Why do people love plane, train and bird spotting?
Novice aviation geek Alys Harte enters the worlds of twitchers, birders, watchers and spotters.
She meets Noel Marsh-Giddings, who has flown on the shortest and longest flights on the planet - just for the sake of flying; she goes ‘birding’ on the east coast of England with Ashley Saunders where they have a close encounter with a sparrow hawk (and a photobombing mallard!) and speaks to Prof. Kiyohito Utsunomiya, transport economist and railway fan about the subcultures within subcultures that make up Japanese ‘tetsu’ train spotters.
Photo: Man in a field with binoculars. Credit: Getty Creative Images. ISO3000
Fake News - sometimes it’s obvious to spot, other times it requires more thoughtful investigation. That’s a fact checker’s job; dedicated researchers trying to flesh out what is true and what is not in the deluge of information we see every day. In 2015 the International Fact Checking Network was established to give strength to this small but dedicated group. It now has 62 verified signatories. In this episode of the Why Factor on the BBC World Service, Sandra Kanthal speaks with fact checkers from Turkey, the Philippines and Brazil; to find out what motivates them to combat Fake News, especially in countries where speaking truth to power comes with considerable risk. How do they do this difficult job, and why are they so determined to improve the skills all of us can use to call out false claims?
Photo: A fact checking journalist at work
Credit: AFP / Getty Images
Why Scarcity Can Damage Decision Making
Ayeisha Thomas-Smith discovers how when we suffer a scarcity of mental resources, we fail to plan for our futures. That means, according to Princeton psychology professor Eldar Shafir, that millions of people on low incomes where money is scarce are finding it much harder than others to improve their lives. Not because they are untalented or do not want to, but because their brain circuitry is overloaded. And the professor believes even people who are not short of money but are trying to lose weight, could also be impacted by this scarcity mindset. Ayeisha hears about experiments in the US and India which seem to show that as our mental “band-width” diminishes and we become overloaded by problems, our chances of thinking our way out of our situation reduces as well.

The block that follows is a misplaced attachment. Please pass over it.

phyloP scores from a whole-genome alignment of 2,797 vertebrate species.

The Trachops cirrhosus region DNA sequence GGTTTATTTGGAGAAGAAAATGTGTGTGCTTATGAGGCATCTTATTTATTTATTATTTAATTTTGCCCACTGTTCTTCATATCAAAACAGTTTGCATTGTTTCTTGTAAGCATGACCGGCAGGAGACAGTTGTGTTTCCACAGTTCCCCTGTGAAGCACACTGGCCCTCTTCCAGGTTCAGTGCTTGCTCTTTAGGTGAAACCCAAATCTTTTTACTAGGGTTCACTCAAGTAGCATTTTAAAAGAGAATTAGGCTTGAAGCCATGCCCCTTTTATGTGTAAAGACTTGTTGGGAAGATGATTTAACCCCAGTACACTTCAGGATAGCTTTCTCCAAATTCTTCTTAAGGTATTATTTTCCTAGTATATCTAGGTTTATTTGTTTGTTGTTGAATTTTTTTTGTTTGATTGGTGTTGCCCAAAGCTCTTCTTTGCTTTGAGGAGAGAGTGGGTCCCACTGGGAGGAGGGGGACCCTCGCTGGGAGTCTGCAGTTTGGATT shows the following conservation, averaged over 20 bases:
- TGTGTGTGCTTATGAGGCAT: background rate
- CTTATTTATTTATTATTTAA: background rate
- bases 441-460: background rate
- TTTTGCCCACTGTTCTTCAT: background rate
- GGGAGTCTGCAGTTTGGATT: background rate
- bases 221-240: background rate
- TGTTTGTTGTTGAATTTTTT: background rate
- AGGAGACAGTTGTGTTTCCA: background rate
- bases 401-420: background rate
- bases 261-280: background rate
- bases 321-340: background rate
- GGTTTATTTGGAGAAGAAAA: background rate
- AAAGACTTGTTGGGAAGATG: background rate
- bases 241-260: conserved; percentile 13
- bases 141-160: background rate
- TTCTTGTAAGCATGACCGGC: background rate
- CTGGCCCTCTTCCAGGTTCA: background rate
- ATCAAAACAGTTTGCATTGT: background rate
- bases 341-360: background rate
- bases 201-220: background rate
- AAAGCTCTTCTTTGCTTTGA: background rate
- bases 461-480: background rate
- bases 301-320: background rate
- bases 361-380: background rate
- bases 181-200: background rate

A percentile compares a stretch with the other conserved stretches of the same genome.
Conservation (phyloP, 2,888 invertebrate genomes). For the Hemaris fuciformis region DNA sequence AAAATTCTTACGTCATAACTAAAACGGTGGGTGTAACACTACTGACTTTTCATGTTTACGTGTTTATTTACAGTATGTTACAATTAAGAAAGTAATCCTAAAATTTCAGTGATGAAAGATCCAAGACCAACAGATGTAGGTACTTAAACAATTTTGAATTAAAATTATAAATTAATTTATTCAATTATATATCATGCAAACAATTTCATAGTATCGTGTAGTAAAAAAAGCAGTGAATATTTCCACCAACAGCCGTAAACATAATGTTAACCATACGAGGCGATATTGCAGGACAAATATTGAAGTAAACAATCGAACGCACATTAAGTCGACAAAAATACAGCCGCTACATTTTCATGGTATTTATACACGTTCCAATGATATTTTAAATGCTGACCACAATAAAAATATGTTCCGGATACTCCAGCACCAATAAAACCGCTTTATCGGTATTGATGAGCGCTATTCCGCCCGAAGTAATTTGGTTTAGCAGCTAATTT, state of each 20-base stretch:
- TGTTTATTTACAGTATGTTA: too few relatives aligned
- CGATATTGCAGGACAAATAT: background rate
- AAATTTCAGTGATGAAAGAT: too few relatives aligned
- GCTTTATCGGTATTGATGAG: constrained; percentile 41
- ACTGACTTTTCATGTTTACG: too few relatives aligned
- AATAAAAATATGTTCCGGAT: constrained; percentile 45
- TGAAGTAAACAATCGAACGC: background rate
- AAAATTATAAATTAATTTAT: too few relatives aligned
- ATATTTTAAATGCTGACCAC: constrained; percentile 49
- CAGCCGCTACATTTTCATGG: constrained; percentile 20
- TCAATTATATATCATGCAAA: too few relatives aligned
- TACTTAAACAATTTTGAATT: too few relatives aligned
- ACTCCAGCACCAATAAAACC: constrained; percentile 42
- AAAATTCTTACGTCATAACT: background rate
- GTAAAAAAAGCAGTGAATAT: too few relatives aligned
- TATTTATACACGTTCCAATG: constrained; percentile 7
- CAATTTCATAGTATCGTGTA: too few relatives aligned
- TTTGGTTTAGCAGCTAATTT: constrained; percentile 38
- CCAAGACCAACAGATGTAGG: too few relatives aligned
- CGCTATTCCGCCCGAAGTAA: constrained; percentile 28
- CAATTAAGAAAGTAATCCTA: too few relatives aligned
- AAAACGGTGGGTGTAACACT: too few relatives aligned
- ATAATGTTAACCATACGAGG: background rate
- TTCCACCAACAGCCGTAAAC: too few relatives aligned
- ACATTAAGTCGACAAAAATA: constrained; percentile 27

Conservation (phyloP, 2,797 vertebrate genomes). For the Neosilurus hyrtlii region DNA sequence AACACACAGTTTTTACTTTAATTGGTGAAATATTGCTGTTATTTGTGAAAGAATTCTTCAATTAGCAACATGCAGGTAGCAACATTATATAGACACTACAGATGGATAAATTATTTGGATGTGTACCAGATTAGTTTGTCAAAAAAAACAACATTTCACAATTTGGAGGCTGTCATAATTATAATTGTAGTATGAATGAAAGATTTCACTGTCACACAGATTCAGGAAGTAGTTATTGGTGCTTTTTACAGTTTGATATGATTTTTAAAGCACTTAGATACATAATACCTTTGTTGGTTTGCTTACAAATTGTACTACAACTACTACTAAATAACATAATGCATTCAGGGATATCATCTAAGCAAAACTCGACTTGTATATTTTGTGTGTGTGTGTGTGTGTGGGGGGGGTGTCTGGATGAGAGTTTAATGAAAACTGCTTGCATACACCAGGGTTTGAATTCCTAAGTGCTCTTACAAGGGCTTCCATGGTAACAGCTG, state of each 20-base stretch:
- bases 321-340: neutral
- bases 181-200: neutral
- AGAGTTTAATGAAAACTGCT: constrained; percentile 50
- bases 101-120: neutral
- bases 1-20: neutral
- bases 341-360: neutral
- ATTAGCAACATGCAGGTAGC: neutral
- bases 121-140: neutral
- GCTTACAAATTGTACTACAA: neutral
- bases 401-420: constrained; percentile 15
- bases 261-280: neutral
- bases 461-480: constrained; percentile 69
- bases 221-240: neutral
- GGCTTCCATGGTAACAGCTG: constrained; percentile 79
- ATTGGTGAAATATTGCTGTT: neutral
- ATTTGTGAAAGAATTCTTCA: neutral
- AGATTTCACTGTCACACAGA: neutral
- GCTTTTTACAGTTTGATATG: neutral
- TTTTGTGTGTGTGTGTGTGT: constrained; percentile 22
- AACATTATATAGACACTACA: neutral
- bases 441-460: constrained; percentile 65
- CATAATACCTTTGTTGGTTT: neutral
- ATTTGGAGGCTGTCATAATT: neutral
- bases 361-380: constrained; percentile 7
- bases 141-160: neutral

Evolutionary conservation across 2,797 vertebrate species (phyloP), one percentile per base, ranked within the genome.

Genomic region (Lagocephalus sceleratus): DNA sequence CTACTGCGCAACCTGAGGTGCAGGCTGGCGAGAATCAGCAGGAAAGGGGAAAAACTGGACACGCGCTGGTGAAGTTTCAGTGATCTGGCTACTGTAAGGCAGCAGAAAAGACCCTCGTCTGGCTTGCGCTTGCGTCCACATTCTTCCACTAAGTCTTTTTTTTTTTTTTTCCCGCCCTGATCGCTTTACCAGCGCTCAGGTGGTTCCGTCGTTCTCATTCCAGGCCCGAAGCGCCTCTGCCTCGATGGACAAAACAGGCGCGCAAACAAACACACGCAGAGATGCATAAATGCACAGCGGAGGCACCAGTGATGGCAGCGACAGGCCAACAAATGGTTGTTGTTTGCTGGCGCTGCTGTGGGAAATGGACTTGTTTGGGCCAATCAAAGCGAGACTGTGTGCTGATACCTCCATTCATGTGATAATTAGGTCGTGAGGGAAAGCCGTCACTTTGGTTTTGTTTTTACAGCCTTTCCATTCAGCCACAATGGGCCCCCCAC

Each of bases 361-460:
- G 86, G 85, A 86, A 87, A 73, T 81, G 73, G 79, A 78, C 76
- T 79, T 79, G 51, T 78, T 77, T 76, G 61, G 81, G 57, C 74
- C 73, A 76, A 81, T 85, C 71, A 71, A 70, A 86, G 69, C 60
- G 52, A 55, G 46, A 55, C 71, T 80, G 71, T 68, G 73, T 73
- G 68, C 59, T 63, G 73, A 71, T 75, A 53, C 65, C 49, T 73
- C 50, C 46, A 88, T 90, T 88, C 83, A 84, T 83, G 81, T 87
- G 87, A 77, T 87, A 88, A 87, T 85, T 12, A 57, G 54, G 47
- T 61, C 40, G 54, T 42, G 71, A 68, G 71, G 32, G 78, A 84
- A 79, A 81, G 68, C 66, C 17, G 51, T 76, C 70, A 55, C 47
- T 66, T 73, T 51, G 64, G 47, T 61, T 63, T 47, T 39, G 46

(Photo: An Asylum Seeker. Credit: Getty Images)
Why Have Women Taken To Wellness?
Women are increasingly seeking out ways to look after their minds, bodies and emotions. Nutrition and lifestyle changes - from meditating to drinking green smoothies full of so-called super foods - all come under the term wellness.
There are wellness celebrities and online communities, observers even refer to a wellness industry.
Nastaran Tavakoli-Far asks what is driving women away from the medical establishment in an effort to improve their health.
Photo: Yoga Exercise At Wetland In Huangshan
Credit: VCG/VCG via Getty Images
Why Do We Keep Open Secrets?
Open Secrets - when everybody knows something is going on but it is never officially acknowledged. Things are left unsaid, remaining in this strange unacknowledged state for decades.
So why do some open secrets not come out sooner?
Nastaran Tavakoli-Far looks at the Catholic church, the trading floor and to the wrestling ring to find out why very different open secrets have continued for so long and why they eventually came out.
Presenter: Nastaran Tavakoli-Far
Producer: Clare Spencer
Photo: Cassius, wrestler in ring
Credit: Alistair Veryard Photogaphy